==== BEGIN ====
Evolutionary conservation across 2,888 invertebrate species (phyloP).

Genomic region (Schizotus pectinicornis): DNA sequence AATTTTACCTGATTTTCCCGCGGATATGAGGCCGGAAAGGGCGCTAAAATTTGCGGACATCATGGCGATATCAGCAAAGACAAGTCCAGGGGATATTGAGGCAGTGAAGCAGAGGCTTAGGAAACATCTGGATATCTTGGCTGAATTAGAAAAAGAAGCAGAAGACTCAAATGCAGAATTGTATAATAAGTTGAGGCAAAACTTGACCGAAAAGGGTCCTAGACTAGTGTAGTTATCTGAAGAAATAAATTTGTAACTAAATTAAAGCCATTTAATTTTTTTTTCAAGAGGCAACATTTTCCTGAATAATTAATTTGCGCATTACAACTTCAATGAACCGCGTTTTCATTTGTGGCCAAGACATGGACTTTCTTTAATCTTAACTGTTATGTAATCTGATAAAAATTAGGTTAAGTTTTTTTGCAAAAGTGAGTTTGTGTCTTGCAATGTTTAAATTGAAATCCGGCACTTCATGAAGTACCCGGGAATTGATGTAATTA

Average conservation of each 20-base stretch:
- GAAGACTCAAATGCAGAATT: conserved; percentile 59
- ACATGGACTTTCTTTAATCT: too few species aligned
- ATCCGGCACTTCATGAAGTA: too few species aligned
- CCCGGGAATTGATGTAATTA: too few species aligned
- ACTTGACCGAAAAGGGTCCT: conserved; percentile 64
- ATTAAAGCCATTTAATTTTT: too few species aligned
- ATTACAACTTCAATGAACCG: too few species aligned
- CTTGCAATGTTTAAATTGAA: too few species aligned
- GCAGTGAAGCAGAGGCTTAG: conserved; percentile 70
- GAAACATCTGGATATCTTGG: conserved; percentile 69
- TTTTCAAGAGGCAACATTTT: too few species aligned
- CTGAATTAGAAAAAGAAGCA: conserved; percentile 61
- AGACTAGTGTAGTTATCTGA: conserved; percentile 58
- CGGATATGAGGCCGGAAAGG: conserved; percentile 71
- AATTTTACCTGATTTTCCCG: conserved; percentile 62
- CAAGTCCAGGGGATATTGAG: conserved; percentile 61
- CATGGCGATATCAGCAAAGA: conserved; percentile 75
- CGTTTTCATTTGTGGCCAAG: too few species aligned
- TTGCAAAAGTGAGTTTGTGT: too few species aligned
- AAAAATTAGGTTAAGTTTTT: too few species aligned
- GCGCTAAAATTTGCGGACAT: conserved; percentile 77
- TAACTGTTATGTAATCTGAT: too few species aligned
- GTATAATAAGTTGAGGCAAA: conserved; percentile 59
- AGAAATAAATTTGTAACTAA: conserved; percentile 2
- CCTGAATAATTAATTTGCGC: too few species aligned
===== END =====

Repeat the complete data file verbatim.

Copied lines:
Evolutionary conservation across 2,888 invertebrate species (phyloP).

Genomic region (Schizotus pectinicornis): DNA sequence AATTTTACCTGATTTTCCCGCGGATATGAGGCCGGAAAGGGCGCTAAAATTTGCGGACATCATGGCGATATCAGCAAAGACAAGTCCAGGGGATATTGAGGCAGTGAAGCAGAGGCTTAGGAAACATCTGGATATCTTGGCTGAATTAGAAAAAGAAGCAGAAGACTCAAATGCAGAATTGTATAATAAGTTGAGGCAAAACTTGACCGAAAAGGGTCCTAGACTAGTGTAGTTATCTGAAGAAATAAATTTGTAACTAAATTAAAGCCATTTAATTTTTTTTTCAAGAGGCAACATTTTCCTGAATAATTAATTTGCGCATTACAACTTCAATGAACCGCGTTTTCATTTGTGGCCAAGACATGGACTTTCTTTAATCTTAACTGTTATGTAATCTGATAAAAATTAGGTTAAGTTTTTTTGCAAAAGTGAGTTTGTGTCTTGCAATGTTTAAATTGAAATCCGGCACTTCATGAAGTACCCGGGAATTGATGTAATTA

Average conservation of each 20-base stretch:
- GAAGACTCAAATGCAGAATT: conserved; percentile 59
- ACATGGACTTTCTTTAATCT: too few species aligned
- ATCCGGCACTTCATGAAGTA: too few species aligned
- CCCGGGAATTGATGTAATTA: too few species aligned
- ACTTGACCGAAAAGGGTCCT: conserved; percentile 64
- ATTAAAGCCATTTAATTTTT: too few species aligned
- ATTACAACTTCAATGAACCG: too few species aligned
- CTTGCAATGTTTAAATTGAA: too few species aligned
- GCAGTGAAGCAGAGGCTTAG: conserved; percentile 70
- GAAACATCTGGATATCTTGG: conserved; percentile 69
- TTTTCAAGAGGCAACATTTT: too few species aligned
- CTGAATTAGAAAAAGAAGCA: conserved; percentile 61
- AGACTAGTGTAGTTATCTGA: conserved; percentile 58
- CGGATATGAGGCCGGAAAGG: conserved; percentile 71
- AATTTTACCTGATTTTCCCG: conserved; percentile 62
- CAAGTCCAGGGGATATTGAG: conserved; percentile 61
- CATGGCGATATCAGCAAAGA: conserved; percentile 75
- CGTTTTCATTTGTGGCCAAG: too few species aligned
- TTGCAAAAGTGAGTTTGTGT: too few species aligned
- AAAAATTAGGTTAAGTTTTT: too few species aligned
- GCGCTAAAATTTGCGGACAT: conserved; percentile 77
- TAACTGTTATGTAATCTGAT: too few species aligned
- GTATAATAAGTTGAGGCAAA: conserved; percentile 59
- AGAAATAAATTTGTAACTAA: conserved; percentile 2
- CCTGAATAATTAATTTGCGC: too few species aligned